I was discussing the other night that it seems odd the term ‘flipped classroom’ is dated to me! Having run some type of flipped classroom for the past 6 years, it has become a perfectly normal part of my daily routine as a math teacher. Like any ‘edutrend’, innovative classroom practices that promise solutions to our educational woes spike peoples interest and then tend to fade away. Consider the cooperative engagement blitz of the 90’s and 00’s that pushed fresh ways to unstagnate math classrooms into the mainstream. These activities disrupted the old “rows” paradigm and started the new “pods” culture. The 4-person ability-tracked pods are an excellent way to keep students on task and constantly focused on the teacher. They are also, unfortunately, a perfect setting to ingrain “habitual mathematics” in students that does little to foster their creativity. Pod members typically contribute key steps along the way throughout problems which means many students really only demonstrate the mastery in a ‘part’ or none of the problem. Claims of constant student engagement in these settings are true, although it is engagement in the group, not the problem at hand. A teacher without technology cannot monitor every pod and the contributions of each student accurately.
As we look forward, it seems clear that 1:1 classrooms will be the norm soon. Briefly, 1:1 classrooms are designed around the fact that every student has a computer device which allows the teacher to be “1:1” in contact or constantly measuring that student’s progress. It is tough to argue that will not be the case in every classroom in the very near future and many districts have already begun the process of planning the transition.
If we all agree that 1:1 will be the norm, then what will a NEW classroom look like?
What will it feel like? I can tell you for the next 10 years its not going to look any different. Some of the teachers will run with new and exciting ways of incorporating the districts new toys(hopefully with top notch PD offered by their employer!), some of the teachers will scan their worksheets into .pdfs and hand them out to their students “digitally” and then some will begin to realize that the old classroom and its walls and its desks and its pods and its SMART boards and its mobiles and its famous quotes no longer meets the needs of student learning. By the time this last(and smallest) group of teachers is understood and eventually modeled, it will be 10 years and you will see changes in the modern high school classroom!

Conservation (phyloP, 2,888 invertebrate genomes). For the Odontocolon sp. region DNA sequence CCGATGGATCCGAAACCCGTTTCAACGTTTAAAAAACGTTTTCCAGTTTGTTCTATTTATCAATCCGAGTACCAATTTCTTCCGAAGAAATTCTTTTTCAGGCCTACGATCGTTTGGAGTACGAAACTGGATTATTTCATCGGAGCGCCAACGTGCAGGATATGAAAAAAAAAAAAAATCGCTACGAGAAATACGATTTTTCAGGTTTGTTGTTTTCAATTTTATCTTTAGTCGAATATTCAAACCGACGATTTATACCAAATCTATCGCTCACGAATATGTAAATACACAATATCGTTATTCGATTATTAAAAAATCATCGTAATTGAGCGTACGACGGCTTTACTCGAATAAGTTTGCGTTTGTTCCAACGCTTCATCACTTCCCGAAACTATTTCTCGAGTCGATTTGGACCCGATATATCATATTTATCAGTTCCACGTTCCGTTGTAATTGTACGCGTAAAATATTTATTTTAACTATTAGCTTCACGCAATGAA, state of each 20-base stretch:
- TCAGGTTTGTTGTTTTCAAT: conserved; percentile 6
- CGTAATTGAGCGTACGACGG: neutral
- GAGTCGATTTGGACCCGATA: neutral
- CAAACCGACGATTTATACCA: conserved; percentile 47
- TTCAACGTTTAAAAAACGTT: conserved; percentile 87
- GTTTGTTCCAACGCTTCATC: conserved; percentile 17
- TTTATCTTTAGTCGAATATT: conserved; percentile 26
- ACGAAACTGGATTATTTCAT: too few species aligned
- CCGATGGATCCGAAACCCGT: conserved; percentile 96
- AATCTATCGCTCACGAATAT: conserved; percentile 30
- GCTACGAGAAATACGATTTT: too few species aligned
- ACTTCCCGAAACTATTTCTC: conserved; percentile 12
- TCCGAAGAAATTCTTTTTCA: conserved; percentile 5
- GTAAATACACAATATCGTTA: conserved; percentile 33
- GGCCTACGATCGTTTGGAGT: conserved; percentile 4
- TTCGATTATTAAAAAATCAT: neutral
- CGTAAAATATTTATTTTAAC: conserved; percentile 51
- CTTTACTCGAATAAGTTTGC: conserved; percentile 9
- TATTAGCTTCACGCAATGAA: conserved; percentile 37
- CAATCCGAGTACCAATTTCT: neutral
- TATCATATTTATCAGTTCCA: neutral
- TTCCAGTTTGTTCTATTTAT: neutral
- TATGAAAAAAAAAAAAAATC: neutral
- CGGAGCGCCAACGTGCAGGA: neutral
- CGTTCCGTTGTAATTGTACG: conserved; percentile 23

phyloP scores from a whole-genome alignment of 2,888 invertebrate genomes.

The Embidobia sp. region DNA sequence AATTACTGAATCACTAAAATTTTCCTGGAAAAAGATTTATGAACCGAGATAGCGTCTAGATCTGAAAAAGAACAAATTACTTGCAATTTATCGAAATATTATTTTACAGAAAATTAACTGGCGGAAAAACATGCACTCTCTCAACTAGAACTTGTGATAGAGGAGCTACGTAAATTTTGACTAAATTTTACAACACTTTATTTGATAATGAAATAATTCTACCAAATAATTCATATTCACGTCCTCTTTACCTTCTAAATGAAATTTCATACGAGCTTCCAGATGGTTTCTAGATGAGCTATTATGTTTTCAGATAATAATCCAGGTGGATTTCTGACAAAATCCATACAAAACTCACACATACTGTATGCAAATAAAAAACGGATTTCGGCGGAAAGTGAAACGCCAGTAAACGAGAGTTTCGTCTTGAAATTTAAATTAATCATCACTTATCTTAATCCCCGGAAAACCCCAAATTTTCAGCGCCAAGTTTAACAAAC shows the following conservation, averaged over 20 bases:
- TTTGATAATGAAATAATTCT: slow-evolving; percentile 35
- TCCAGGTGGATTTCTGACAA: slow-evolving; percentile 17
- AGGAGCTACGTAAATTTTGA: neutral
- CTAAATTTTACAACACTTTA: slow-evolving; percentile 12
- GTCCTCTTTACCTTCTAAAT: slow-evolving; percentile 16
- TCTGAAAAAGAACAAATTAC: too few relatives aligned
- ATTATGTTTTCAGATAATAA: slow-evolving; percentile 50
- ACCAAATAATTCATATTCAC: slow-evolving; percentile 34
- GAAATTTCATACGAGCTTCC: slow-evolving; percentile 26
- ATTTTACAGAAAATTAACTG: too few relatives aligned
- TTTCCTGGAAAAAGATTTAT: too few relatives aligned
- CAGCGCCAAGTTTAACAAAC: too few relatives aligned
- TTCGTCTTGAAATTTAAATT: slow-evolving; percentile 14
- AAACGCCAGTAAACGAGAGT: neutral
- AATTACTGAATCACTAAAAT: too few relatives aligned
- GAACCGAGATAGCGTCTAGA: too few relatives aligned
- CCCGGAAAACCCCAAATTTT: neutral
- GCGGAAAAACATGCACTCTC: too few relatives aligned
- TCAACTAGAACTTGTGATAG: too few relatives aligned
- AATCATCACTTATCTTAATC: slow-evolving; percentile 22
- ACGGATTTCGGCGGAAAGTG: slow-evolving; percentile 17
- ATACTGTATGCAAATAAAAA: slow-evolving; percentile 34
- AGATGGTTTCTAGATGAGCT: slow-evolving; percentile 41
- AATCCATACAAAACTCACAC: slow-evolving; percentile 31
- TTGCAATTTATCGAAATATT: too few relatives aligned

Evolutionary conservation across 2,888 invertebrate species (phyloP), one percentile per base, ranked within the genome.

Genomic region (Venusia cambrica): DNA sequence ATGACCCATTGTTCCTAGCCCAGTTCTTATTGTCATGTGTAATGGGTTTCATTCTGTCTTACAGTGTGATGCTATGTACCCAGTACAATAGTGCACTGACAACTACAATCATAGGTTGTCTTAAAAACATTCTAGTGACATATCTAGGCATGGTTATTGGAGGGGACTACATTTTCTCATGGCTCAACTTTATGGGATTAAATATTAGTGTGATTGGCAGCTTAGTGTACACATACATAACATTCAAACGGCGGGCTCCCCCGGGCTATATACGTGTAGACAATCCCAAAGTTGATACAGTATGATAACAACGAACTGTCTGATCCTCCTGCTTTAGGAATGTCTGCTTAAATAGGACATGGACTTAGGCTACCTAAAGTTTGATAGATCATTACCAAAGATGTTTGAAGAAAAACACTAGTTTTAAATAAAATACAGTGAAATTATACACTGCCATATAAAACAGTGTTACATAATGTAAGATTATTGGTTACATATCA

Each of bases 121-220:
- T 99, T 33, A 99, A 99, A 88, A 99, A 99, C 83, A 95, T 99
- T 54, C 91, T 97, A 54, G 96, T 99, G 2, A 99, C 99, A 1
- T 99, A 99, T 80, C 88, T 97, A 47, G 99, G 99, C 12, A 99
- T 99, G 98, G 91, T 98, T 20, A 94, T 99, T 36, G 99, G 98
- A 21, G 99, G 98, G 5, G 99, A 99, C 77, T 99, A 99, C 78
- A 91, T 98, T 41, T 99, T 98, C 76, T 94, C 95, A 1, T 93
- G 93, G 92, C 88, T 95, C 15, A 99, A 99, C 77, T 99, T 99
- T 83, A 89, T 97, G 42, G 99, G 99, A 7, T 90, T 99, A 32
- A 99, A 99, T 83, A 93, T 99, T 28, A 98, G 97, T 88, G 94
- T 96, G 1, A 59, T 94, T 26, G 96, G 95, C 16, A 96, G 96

Anyone who is looking to see what a 1:1 environment can look like TODAY, find someone running a Flipped Mastery classroom.
There are thousands now checking in at www.flippedlearning.org where you can see exactly what teachers are doing. Coming up on February 5th, 2014 is another “Flipped Classroom” open house where educators around the world will offer other teachers a chance to stop in and see what is going on. Check out the site above for more details to sign up. My classroom will be open! In June, the annual FlipCon conference in Pittsburgh this year will attract many teachers looking to flaunt their flipped classrooms and share the successes and failures along the way. My hint: look for the ones that have begun tackling Flipped Mastery classrooms. That is where all the real magic is happening.
(NOTE: This author runs TWO different environments for two different classes. Flipped mastery (1:1) in my regular level class and a traditional flipped classroom in my AP class!)
The traditional flipped classroom, students watching videos or content at home and doing student centered work in class, is a good start but only an adaptation of the current classroom environment. Teachers who move to the traditional flipped classroom report the obvious problem of students not watching the videos (imagine that, they don’t do homework!). That right there tends to kill the concept for some. For me, it was a push towards the flipped mastery classroom(particularly in my lower level math class). This requires a 1:1 environment to function, but really begins to open up the type of flexibility needed for teachers to work with targeted students and their learning. Students are set free to work at their own pace, with their own practice levels, and with constant on demand help. I call it an Asynchronous, Real-Time Help classroom. Although it bears the name flipped classroom, the NEW mastery classroom IS a 1:1 classroom.
More important, it is a glimpse of the near future of the modern American classroom. Like it or not…